Congresswoman Virginia Foxx got herself right on up under Trump's armpit (figuratively speaking) on numerous occasions and never, apparently, caught a whiff of that man's particular degenerative morality -- ethical rot. The smell of Trump's disrespect for the law and for others has only gotten stronger in recent weeks, yet Foxx can't nose it out at all. 

But really, she has a lot of gall.

AP/Evan Vucci

Friday, July 28, 2023

Maybe Not Illegal But Certainly Corrupt


Two investigative reporters for Carolina Public Press, Mehr Sher and Grace Vitaglione, published a shocking/not at all surprising piece last Tuesday which found that "Campaign committees of at least eight lawmakers received a total of $34,400 from at least four donors linked to The Cordish Cos. from November 2022 to March 2023."

So what? The what is that The Cordish Cos. runs gambling casinos and is pushing for three new casinos for Rockingham, Anson, and Nash counties. You won't be surprised that the Republicans in the General Assembly, at least eight of them greased with campaign cash, are falling all over themselves to deliver. There's actually a "draft bill" making the rounds.

Who got the money?

Phil Berger
Phil Berger, President Pro Tem of the NC Senate who represents Rockingham (yeah, baby!), got $5,600, which was the max allowed at the time of the gift, Nov. 2022

Sen. Lisa Barnes, who represents Nash Co., also got $5,600

Rep. John Bell in the House, who's also Majority Leader, got $5,600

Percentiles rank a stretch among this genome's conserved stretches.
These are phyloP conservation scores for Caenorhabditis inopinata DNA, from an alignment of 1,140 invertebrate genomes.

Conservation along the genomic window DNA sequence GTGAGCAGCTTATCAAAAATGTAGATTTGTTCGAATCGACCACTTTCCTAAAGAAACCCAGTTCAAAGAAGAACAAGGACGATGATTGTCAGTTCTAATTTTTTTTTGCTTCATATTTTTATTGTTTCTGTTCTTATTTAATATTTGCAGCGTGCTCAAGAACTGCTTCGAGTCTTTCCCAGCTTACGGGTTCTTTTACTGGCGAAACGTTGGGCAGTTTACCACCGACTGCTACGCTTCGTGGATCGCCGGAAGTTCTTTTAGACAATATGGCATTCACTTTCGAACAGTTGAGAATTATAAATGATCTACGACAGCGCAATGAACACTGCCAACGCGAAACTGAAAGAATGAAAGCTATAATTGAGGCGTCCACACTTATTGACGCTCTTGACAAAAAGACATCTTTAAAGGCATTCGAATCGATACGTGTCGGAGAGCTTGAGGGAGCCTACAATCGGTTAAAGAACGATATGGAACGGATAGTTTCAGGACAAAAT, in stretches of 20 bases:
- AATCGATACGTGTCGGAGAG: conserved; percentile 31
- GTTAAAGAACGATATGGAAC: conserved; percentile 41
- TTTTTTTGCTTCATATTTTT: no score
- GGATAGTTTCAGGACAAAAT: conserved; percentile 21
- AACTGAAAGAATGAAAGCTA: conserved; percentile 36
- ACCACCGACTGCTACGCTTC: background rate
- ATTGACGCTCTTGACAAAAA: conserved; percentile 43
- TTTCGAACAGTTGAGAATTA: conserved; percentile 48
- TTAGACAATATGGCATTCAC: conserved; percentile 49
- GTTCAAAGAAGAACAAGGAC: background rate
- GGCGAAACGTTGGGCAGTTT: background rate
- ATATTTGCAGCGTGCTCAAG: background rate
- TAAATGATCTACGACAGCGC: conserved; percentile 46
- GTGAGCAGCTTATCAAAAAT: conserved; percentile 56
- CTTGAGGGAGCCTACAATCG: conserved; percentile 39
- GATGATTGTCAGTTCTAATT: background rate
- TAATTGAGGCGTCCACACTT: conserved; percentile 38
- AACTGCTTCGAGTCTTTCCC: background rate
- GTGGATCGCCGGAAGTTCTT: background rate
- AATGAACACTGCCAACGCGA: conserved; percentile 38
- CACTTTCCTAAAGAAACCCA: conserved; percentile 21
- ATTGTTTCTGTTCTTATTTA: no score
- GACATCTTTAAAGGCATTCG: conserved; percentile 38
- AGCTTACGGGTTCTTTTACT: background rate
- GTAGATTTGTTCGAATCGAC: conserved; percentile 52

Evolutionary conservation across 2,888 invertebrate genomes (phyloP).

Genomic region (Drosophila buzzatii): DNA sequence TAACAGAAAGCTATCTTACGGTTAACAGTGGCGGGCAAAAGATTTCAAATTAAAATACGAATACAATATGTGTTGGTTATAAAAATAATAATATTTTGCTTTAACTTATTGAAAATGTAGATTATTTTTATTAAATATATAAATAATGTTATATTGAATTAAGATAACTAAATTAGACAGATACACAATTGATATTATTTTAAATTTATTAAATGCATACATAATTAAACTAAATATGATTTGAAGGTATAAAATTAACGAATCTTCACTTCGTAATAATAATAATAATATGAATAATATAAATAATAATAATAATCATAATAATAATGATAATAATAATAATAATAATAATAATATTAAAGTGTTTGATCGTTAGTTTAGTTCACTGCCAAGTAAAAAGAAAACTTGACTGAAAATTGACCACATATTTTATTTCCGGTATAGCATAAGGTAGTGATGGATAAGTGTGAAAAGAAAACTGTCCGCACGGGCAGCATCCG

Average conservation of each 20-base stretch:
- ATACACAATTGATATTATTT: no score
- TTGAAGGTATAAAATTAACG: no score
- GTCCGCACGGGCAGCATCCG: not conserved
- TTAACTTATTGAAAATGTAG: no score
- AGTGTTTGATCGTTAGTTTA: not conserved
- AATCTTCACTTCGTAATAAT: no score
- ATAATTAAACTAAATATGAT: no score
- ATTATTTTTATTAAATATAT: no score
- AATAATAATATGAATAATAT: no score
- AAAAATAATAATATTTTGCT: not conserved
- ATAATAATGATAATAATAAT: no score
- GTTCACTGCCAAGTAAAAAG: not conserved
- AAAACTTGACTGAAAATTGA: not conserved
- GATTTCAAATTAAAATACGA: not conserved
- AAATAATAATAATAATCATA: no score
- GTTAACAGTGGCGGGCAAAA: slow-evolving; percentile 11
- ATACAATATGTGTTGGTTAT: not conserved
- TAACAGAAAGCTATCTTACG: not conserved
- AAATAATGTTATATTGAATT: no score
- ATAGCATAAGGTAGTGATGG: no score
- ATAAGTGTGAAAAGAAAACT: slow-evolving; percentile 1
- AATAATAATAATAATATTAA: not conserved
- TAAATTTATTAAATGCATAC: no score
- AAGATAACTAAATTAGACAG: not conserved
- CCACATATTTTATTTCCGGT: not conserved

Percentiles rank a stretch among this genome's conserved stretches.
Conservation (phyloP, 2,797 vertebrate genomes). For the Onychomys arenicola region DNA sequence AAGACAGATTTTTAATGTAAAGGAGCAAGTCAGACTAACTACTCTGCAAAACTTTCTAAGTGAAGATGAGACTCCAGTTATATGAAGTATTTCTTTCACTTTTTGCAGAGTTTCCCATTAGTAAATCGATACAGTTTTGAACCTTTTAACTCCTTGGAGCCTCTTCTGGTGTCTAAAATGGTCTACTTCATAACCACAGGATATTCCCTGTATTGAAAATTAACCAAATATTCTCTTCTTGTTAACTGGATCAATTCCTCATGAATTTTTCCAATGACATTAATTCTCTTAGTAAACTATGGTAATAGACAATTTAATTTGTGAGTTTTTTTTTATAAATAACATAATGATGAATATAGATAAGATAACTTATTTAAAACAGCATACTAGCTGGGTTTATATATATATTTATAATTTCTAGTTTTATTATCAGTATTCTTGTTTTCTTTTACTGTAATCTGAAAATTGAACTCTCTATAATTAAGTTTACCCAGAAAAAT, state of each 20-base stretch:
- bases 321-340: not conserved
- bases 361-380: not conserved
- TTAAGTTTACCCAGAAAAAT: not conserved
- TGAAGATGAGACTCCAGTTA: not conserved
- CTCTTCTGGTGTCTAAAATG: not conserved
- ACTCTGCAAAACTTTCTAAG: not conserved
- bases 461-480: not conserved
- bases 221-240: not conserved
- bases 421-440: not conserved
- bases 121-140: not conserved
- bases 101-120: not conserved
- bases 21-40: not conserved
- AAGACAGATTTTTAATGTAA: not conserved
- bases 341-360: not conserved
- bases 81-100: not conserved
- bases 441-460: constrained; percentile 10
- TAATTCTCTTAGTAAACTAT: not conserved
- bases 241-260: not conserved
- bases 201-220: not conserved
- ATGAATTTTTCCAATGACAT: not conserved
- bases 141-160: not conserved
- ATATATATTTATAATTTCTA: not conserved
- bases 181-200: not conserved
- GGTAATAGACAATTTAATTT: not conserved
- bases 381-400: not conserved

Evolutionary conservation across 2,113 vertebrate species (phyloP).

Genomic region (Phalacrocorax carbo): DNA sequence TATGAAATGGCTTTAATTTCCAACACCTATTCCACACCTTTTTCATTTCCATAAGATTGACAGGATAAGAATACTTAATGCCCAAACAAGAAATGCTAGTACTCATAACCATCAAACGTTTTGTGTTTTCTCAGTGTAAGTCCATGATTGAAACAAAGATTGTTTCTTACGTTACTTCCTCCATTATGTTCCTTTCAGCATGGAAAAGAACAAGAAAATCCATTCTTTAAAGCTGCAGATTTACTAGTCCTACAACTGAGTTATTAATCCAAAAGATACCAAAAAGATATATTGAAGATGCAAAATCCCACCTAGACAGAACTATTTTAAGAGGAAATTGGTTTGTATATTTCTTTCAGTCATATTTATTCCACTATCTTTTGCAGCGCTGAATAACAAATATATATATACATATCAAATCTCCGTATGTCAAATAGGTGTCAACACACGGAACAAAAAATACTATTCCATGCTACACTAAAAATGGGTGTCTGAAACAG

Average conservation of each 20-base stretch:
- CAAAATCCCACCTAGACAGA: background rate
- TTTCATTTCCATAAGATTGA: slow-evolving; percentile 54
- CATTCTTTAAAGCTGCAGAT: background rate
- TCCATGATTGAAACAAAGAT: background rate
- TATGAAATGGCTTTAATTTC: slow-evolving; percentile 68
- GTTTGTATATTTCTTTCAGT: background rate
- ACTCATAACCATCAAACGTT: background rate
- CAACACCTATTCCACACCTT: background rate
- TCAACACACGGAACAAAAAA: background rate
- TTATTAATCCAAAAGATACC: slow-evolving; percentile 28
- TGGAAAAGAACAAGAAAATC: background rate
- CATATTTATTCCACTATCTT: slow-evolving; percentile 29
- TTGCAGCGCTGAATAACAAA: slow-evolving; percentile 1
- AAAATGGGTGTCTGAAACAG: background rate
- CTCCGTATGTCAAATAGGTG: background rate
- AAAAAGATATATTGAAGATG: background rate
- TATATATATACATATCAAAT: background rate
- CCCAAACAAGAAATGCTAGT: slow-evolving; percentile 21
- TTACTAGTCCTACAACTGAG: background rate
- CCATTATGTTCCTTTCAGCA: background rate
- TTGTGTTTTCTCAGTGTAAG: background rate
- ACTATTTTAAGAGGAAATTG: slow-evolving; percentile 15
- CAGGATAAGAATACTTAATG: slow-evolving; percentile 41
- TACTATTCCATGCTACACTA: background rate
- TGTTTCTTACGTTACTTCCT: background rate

Rep. Jason Saine, who's also senior chair of the Appropriations Committee, got $5,600

Sen. David Craven, who represents part of Anson, got $2,500

Rep. Kyle Hall, another chair of an Appropriations subcommittee, got $2,500

Rep. Larry Strickland, another chair of an Appropriations subcommittee, got $2,500

Sen. Todd Johnson, a chair for a Senate Appropriations subcommittee, got $2,500

A single Democrat, Rep. Kathy Manning, shows up in the list: "Jon Cordish gave $2,000 to the American Israel Public Affairs Committee Political Action Committee and earmarked the funds for U.S. Rep. Kathy Manning, D-6th District. Earmarking funds allows the PAC to act as a conduit for the donation." Manning's 6th Dist. includes Rockingham.

With watchdogs beginning to bark -- notably Bob Hall, the former executive director of Democracy NC, -- the legislators and others are talking up the economic benefits of gambling casinos to Rockingham, Anson, and Nash counties, some of the poorest in the state. But there are verifiable statistics and studies that show that the coming of legal gambling to an economically distressed area further impoverishes local residents, who are more likely to take up habitual gambling when it's that accessible. And didn't anyone watch Ozark?

“It’s a pay-to-play scheme, and the system itself is corrupt,” said Hall. “They put a lot of money behind their requests to get attention and overcome the hesitation of legislators,” he said, referring to businesses and companies who make campaign contributions. “That corrupting dynamic leads the leadership into compromising and bringing proposals to the members of their caucus.”

Do you need that explanation to know this stinks?

Thursday, July 27, 2023

Keith Kidwell Wants To Lead the NC House (Backwards)


To "slick" and "aw, shucks!" who will be running next year for Republican Speaker of the NC House -- previously discussed -- add "paranoid," the new flavor that says it's running also and has history. From Lynn Bonner on NC Newsline: